If your ancestors bought land from the US government, search for abstracts of their patents and images of the patent certificates on the Bureau of Land Management General Land Office patent search site <www.glorecords.blm.gov>. The certificate date may be later than the date of purchase, so order the land file from NARA (for information, see <www.archives.gov/research_room/obtain_ copies/reproductions_overview.html>).
Records of subsequent land transactions are in the parish clerk’s office (a parish is Louisiana’s equivalent to a county). These deed records, called conveyances in Louisiana, contain transaction details, the legal land description (which you’ll need for researching maps and other land records), and sometimes a wife’s maiden name. To find FHL microfilm of Louisiana conveyances and other parish records, go to the online catalog, click Place Search and enter your ancestor’s parish name (don’t add the word parish).
If your ancestor died leaving property or minor children, you may find a probate record (succession) on microfilm or in the parish clerk’s office. Many succession files include information — such as guardianship (or tutorship) of children, their names and ages, and a widow’s remarriage — from a family meeting about property disposition and related matters.
Louisiana began statewide birth and death registration in 1914. Look on the Office of Public Health Web site <www.oph.dhh.state.la.us/recordsstatistics/vitalrecords/index.html> under Informational Packets for instructions on obtaining copies. Order birth certificates more than 100 years old, death certificates more than 50 years old and Orleans Parish (home to New Orleans) marriage records more than 50 years old from the Louisiana State Archives <www.sec.state.la.us/archives/archives/archives-library.htm>. For marriage records of other parishes, check the parish clerk’s office that issued the license.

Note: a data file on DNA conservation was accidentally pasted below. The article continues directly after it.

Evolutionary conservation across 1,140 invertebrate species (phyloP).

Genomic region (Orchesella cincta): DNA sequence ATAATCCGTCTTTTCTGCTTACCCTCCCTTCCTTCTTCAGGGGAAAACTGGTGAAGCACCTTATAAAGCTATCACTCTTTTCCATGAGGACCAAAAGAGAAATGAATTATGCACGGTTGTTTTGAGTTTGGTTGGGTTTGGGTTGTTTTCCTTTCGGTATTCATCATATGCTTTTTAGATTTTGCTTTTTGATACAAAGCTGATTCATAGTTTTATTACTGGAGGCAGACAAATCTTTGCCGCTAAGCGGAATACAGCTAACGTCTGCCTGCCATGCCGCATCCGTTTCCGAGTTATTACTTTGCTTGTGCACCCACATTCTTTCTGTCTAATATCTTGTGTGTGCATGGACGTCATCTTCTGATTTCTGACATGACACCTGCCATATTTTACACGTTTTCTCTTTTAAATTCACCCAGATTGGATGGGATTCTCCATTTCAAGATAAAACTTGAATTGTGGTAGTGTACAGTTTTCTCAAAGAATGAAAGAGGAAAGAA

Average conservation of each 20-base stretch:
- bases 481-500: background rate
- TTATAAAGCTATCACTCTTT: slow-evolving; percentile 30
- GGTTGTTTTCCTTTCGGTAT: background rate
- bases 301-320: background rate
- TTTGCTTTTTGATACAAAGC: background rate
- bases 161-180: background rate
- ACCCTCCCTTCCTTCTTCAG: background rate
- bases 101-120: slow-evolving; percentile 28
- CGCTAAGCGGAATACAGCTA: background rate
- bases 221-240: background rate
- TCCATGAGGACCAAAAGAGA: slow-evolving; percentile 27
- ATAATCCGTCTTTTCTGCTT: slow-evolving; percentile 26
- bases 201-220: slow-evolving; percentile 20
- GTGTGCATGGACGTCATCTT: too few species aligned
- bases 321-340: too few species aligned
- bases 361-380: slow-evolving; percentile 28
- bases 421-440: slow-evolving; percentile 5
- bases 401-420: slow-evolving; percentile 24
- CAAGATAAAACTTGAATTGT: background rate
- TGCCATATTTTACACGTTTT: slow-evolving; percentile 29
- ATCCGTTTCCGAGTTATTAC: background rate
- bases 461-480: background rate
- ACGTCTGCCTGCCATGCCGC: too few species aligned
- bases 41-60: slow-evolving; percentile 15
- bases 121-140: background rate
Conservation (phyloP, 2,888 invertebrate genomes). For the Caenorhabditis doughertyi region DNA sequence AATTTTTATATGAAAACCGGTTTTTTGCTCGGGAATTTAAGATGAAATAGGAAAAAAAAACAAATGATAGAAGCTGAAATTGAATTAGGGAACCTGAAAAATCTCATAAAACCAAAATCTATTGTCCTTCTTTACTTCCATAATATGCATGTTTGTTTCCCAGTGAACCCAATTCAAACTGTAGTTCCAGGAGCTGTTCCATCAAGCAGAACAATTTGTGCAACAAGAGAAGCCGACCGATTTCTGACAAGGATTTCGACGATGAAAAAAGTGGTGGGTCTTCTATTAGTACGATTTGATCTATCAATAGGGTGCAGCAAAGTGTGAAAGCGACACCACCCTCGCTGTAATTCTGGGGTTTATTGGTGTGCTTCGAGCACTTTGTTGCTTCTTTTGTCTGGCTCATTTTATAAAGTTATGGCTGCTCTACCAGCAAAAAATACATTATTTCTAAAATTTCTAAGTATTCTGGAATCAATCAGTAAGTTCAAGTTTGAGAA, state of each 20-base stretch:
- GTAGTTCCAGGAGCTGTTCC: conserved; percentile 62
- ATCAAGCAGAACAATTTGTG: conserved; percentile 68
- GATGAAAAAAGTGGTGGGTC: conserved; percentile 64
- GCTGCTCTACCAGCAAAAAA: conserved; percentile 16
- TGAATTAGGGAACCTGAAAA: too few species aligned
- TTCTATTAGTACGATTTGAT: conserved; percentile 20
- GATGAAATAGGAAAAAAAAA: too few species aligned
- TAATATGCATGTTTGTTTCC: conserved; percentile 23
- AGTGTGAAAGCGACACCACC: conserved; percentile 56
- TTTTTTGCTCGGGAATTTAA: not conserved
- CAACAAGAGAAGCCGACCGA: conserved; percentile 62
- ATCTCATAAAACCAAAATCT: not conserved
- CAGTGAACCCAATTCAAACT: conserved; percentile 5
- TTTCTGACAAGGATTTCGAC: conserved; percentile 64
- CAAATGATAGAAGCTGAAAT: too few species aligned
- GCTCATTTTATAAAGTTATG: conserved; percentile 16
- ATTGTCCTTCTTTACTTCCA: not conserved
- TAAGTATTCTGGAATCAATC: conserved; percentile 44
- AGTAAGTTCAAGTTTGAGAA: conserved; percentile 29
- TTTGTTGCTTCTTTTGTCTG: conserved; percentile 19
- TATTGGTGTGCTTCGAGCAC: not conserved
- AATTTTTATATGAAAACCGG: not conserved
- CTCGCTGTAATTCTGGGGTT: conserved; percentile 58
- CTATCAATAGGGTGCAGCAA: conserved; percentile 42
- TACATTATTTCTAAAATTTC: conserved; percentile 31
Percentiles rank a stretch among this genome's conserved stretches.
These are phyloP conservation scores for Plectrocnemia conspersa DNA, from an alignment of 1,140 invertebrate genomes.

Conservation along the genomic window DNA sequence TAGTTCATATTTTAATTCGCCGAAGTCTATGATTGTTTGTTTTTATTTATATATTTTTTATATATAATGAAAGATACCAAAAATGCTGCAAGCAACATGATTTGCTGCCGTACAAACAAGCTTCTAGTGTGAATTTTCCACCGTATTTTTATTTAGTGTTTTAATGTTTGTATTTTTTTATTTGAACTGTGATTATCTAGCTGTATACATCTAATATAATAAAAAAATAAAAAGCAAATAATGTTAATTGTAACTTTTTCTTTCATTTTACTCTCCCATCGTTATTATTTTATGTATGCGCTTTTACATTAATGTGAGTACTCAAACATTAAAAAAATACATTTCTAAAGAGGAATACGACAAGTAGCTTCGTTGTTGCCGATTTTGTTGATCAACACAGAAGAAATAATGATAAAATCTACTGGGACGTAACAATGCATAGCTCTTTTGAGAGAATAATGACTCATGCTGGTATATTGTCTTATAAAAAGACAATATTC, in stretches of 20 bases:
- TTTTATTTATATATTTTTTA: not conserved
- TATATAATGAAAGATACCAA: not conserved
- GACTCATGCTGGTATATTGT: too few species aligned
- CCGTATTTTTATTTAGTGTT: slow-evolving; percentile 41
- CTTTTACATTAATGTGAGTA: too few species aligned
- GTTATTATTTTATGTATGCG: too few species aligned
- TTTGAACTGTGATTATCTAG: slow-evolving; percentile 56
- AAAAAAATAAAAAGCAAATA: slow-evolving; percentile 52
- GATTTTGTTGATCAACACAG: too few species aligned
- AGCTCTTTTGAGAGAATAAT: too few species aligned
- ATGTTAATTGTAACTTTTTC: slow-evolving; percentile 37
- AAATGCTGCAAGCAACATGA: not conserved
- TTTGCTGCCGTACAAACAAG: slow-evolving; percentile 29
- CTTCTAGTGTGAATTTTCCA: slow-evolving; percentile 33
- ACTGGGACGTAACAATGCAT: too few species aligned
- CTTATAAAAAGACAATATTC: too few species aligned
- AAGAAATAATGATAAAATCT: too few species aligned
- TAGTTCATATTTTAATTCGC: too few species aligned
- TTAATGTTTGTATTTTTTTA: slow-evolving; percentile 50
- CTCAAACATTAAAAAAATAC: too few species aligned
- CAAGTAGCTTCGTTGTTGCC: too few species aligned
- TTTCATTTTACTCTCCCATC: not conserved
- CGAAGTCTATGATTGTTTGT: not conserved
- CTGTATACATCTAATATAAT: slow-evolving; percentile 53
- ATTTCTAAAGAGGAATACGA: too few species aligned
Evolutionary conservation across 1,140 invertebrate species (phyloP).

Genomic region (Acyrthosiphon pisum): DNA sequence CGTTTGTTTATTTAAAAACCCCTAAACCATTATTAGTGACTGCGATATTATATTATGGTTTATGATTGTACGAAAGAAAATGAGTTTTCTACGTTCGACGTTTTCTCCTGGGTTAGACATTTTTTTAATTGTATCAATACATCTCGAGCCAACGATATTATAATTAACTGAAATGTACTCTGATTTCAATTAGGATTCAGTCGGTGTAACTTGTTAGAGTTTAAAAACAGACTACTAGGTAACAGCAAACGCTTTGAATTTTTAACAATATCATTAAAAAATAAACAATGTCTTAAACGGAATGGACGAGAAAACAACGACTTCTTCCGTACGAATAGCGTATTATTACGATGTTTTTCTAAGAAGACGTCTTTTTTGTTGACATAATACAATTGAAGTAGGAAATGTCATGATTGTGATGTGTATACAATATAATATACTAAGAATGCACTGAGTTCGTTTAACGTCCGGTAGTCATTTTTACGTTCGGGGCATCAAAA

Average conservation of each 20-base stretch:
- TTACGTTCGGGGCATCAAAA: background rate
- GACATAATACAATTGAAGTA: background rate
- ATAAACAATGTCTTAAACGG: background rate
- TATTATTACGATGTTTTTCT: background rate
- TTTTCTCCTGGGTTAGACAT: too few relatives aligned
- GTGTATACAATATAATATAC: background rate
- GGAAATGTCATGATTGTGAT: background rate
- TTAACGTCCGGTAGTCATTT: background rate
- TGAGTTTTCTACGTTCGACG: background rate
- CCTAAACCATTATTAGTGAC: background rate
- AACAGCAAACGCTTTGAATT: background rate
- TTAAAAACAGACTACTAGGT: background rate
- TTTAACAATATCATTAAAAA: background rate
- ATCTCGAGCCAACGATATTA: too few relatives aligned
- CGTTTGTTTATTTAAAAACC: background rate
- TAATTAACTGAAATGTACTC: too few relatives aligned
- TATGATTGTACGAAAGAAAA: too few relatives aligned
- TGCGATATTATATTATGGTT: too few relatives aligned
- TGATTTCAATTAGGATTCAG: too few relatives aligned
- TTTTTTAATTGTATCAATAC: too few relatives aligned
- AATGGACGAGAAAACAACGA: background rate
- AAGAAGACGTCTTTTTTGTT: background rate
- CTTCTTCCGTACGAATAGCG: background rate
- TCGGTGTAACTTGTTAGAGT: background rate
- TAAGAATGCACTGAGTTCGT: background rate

Look for New Orleans ancestors in the Louisiana GenWeb Archives Project <www.rootsweb.com/˜usgenweb/la/orleans.htm>, which includes searchable births, deaths and other pre-1900 events in Orleans Parish. The New Orleans Public Library has an online obituary index <nutrias.org/info/louinfo/louinfo.htm> (look under Genealogy) of notices published in newspapers and biographies between 1804 and 1972. Volunteers still are entering data; to search the entire index of more than 650,000 names, stop by the library or request a lookup and a copy via the Web (see <nutrias.org/info/louinfo/louinfo2.htm>) for a small fee.
US census takers first counted Louisiana residents in 1810, when the area was Orleans Territory. (Louisiana Territory was primarily present-day Arkansas and Missouri.) You can search Louisiana’s available censuses at NARA facilities, the FHL and many libraries, as well as on the subscription Web sites Ancestry.com <Ancestry.com > and Genealogy.com <www.genealogy.com>. Unfortunately, the state’s 1890 census burned in 1921 — but you may find a Union soldier in its 1890 schedules of Union Civil War veterans and widows.
In US census years from 1850 to 1880, enumerators created separate mortality schedules of many who died during the year before the census, as well as agricultural schedules and manufacturing schedules. Slave schedules in 1850 and 1860 identify slaveholders and provide some facts about individual slaves, but rarely name them. These supplemental and slave schedules are on microfilm at the FHL, the Louisiana state archives and major research facilities (see resources).
Search the Civil War Soldiers and Sailors System Web site’s <www.itd.nps.gov/cwss> database of 6.3 million soldier names for help learning if your ancestors were Union or Confederate soldiers, Union African-American sailors or US Medal of Honor recipients. Confederate service records are at the National Archives and on microfilm at major research facilities. Louisianians’ records are abstracted in Records of Louisiana Confederate Soldiers and Louisiana Confederate Commands edited by Andrew Booth (out of print). The Web site <www.rootsweb.com/˜usgenweb/la/military/WBTS.htm> has a transcription of the book, as well as other military records.
Whether you want to consume Cajun cookin’, listen to jazz, live it up at Mardi Gras, tour historic plantations or research Great-grandmother’s parents, Louisiana offers plenty of family history fare. So laissez les bons temps rouler!
From the April 2005 Family Tree Magazine